ALAMEDA | Oct. 12, 2011 | An Alameda citizens’ group has asked the state attorney general to investigate allegations of corruption between members of the City Council and Fire Department.
The group led by eight community members, including former council candidate Adam Gillett requested the investigation in a letter dated Aug. 15. As of yet, no response has been received from the attorney general’s office.
“We urge you to immediately open an investigation. Corruption between the firefighters union and the new mayor and city council members is rife in the City of Alameda,” the complaint reads.
“The firefighters union is governing our city and the agencies that are suppose to ensure, ethical and effective government are looking the other way. We are due for more of the same. As you can see from recent events, our very lives are at risk.”
The range of complaints listed in the letter cover a host hot-button political controversies over the past year in Alameda. From cries of council coziness with the firefighters union, past skirmishes with land developer SunCal over the future of Alameda Point to the firing of the past city manager. But, the tragic death of Alameda resident Raymond Zack last Memorial Day at Crown Beach, to the group, epitomized local government ineffectiveness that lead directly to the drowning of Zack as public safety personnel appeared to simply watch from the beach.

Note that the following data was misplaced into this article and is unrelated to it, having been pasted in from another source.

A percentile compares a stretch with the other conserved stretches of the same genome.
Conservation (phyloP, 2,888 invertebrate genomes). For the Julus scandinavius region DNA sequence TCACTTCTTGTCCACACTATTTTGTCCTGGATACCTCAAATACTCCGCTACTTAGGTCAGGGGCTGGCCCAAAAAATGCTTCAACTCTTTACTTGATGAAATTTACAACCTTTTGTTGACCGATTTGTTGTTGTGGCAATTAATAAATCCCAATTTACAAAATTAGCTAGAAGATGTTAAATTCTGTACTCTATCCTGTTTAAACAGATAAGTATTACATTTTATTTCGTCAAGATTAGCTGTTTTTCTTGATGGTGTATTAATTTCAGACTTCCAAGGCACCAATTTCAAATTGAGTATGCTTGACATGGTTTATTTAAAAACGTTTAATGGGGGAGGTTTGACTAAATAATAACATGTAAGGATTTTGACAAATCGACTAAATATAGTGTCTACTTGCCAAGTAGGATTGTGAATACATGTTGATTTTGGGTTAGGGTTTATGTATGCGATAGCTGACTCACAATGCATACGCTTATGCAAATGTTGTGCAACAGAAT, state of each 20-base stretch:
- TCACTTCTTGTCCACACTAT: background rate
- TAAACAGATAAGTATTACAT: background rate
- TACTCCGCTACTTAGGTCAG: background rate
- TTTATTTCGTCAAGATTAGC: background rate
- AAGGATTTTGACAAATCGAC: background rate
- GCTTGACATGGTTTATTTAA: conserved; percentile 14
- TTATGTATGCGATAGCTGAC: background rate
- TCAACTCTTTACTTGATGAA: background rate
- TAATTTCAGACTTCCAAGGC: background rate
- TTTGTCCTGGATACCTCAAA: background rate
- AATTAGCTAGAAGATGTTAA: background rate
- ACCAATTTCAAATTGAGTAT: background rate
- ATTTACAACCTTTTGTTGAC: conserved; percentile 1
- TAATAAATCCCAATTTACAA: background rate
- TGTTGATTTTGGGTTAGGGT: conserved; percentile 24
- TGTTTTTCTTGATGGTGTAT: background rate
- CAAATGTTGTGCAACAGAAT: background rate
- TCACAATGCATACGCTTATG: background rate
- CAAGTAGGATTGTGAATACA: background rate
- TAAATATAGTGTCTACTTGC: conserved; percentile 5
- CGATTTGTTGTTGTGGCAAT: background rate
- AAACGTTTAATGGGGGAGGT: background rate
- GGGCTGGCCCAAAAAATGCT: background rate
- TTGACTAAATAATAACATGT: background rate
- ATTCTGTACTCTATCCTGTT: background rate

Standing on the steps in front of City Hall Tuesday evening before the City Council discussed the report into the response to the incident, Gillett said the group considers Zack’s demise “a case of negligent homicide.”
“We believe there is corruption between the leadership of the Alameda Fire Department, the [International Association of Fire Fighters] IAFF Local 689 and Alameda City Hall, which led to the preventable death of Raymond Zack,” said Gillett.
The report written by former state fire chief Ruben Grijalva is not compete and inaccurate and recommends offering more resources to police and fire, said Gillett. “While the report rightly points out the systematic failures in command and communication skills,” Gillett said. “it blindly offers generous suggestions to spend more money on training and equipment while ignoring the crux of the problem: management failures and a total lack of accountability or performance requirements and metrics.
Gillett says repeated mentions of missing boats and a vanishing water rescue program in the report misses the point. “Firefighters could have just walked out to talk to him, used a bullhorn, or utilized the rescue long board that has been on display in fire station, number one for many years now.”
The same group has begun circulating a petition urging City Manager John Russo to disband the city’s fire department and align it with the Alameda County Fire Department. In a response on Twitter, the county fire department said it had no stance on the proposal, but in a response to the question and an unsolicited retweet of a comment by this reporter broadcasting the group’s suggestion might be telling.
There is little doubt adding Alameda under the county’s jurisdiction would save millions for the city and likely ingratiated it with other neighboring cities, who could further defray their costs with the addition of Alameda. The firefighters union, whose rising political power may have hit a tipping point, would likely oppose any merger since it would like result in a loss of jobs.